I am learning gaussian processes from the book Bayesian Reasoning and Machine Learning, Chapter 19, page 400, section 19.1.2. A snapshot from the text, snapshot_from_book

I failed to understand the use of delta function here, why, the equation can't simply be written as, $$p(\mathbf{y}|\mathbf{x}) = \int_\mathbf{w} \mathbf{\Phi w} p(\mathbf{w})$$

Am I missing something trivial?


1 Answer 1


The integral is actually the following: $$p(\mathbf{y}|\mathbf{x})=\int p(\mathbf{y|\mathbf{x},\mathbf{w}})p(\mathbf{w})d\mathbf{w}$$ Here, $p(\mathbf{y|\mathbf{x},\mathbf{w}})$ is the distribution of $\mathbf{y}$ when we know $\mathbf{x}$ and $\mathbf{w}$, in which the relation is actually deterministic, i.e. $\mathbf{y}=\mathbf{\Phi(x)}\mathbf{w}$. So, $\mathbf{y}$ can only be single value, whose distribution is represented by dirac-delta functions to be able to do further analysis. This deterministic relation is automatically enforced because the delta function will ensure that no $\mathbf{w}$ value will be integrated if $\mathbf{y}\neq \mathbf{\Phi(x)}\mathbf{w}$, since $\delta(\mathbf{y}-\mathbf{\Phi(x)}\mathbf{w})$ is $0$ when the two are not equal. This is not the same as replacing $p(\mathbf{y|\mathbf{x},\mathbf{w}})$ with $\mathbf{\Phi(x)w}$.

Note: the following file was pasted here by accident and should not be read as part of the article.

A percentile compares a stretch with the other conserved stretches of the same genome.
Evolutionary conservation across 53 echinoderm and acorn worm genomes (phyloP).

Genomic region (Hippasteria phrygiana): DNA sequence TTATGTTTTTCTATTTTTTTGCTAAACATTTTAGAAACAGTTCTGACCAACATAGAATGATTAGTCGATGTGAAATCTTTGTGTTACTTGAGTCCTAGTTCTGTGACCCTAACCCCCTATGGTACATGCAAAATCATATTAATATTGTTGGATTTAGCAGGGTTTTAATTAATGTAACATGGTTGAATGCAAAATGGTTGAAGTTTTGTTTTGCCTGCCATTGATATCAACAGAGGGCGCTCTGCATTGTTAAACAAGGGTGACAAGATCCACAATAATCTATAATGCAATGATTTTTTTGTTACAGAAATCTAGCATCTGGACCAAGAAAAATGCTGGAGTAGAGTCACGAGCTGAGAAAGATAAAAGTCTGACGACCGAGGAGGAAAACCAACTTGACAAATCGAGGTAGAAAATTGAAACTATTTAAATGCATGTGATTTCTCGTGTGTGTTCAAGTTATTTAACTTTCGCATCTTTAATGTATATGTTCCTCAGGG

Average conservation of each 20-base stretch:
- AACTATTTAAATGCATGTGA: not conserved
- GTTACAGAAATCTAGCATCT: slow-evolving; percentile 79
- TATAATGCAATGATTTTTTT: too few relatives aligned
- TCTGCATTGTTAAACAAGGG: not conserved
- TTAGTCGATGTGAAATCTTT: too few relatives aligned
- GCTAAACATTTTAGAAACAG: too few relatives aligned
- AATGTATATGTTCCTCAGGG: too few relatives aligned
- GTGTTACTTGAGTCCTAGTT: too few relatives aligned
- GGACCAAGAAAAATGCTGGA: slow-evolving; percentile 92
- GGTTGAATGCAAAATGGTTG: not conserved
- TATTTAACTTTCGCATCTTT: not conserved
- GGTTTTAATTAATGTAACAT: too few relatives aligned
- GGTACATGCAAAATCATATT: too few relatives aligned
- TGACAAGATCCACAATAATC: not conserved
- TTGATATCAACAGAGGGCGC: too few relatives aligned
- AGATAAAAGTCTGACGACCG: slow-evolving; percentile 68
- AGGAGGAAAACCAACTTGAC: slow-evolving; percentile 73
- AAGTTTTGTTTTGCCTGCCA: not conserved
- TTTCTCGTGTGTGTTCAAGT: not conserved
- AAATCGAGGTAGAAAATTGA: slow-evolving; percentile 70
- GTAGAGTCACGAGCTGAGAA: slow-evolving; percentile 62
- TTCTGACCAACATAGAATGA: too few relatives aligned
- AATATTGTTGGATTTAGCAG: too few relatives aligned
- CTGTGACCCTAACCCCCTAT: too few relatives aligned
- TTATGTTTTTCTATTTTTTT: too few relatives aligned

• $\begingroup$ So in other words we are taking a subset of $\mathbf{w}$'s that satisfied the condition 𝐲=𝚽(𝐱)𝐰 , but is not it true that whatever the w is y will always be equal to 𝚽(𝐱)𝐰 ? That's how we wrote the equation, and created it deterministic. $\endgroup$ Sep 21, 2019 at 21:09
  • $\begingroup$ 𝚽(𝐱)𝐰 gives you a y but what if you ask for the density of another y given the same 𝐱,𝐰? $\endgroup$
    – gunes
    Sep 21, 2019 at 21:14
  • $\begingroup$ Ahh, I see, because it has to be joint distribution so all possible (x,y) combination has to be described. Thanks, I think I understand it now. $\endgroup$ Sep 21, 2019 at 21:15

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